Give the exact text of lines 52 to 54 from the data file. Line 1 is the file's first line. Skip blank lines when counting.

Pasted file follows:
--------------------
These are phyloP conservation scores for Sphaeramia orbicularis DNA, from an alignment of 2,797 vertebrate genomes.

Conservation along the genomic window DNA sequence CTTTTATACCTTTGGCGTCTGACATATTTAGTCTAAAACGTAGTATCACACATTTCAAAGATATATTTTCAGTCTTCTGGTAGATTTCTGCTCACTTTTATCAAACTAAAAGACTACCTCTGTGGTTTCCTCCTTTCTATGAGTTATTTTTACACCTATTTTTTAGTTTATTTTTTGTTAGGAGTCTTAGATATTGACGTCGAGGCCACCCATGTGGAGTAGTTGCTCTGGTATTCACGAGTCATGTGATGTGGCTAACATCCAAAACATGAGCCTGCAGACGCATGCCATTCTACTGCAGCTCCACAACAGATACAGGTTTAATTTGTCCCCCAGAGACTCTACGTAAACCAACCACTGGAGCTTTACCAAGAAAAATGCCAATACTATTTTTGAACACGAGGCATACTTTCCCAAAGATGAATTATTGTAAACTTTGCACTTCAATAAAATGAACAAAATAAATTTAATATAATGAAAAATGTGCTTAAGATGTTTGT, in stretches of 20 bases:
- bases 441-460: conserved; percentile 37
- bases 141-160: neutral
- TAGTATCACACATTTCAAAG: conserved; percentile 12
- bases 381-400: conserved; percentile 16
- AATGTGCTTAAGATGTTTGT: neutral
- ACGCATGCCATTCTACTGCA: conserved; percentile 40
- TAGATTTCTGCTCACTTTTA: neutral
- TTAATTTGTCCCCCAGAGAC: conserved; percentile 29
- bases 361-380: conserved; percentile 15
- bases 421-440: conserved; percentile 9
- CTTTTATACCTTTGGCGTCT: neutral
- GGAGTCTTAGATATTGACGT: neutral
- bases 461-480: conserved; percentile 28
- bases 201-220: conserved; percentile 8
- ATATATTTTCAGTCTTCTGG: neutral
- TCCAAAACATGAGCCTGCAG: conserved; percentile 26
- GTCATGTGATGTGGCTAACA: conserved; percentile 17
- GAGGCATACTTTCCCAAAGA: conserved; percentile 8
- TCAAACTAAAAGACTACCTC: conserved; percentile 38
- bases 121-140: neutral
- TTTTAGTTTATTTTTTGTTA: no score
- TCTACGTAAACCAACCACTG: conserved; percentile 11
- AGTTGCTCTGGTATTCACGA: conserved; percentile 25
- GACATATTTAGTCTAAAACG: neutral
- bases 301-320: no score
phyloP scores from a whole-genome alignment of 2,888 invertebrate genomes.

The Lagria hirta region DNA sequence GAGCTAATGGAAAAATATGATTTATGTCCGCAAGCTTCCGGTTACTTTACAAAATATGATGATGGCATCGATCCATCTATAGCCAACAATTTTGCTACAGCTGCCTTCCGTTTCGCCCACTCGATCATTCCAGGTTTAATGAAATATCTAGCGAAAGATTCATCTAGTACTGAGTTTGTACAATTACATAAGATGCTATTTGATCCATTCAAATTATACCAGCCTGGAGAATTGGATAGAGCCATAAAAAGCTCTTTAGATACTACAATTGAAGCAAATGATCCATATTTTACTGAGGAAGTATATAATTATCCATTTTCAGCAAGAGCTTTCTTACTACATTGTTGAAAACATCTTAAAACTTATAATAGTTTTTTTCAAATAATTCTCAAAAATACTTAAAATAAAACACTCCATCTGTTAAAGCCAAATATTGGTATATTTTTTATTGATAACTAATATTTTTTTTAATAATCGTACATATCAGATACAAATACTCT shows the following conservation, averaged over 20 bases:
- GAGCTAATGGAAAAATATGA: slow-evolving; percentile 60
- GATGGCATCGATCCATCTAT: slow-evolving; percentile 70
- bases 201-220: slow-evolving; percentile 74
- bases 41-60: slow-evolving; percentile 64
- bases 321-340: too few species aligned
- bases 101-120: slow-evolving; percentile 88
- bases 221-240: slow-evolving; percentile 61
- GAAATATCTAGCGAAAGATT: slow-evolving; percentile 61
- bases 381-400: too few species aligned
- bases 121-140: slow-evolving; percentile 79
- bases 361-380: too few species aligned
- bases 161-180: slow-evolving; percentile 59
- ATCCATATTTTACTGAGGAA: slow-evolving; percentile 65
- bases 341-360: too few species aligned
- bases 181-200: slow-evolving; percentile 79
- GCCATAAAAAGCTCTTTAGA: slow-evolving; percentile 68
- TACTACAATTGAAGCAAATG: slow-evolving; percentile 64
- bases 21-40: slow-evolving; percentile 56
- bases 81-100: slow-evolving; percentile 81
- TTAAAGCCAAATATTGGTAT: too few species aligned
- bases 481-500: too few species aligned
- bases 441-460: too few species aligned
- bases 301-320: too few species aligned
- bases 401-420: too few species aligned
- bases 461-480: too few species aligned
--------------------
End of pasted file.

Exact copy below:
- bases 301-320: too few species aligned
- bases 401-420: too few species aligned
- bases 461-480: too few species aligned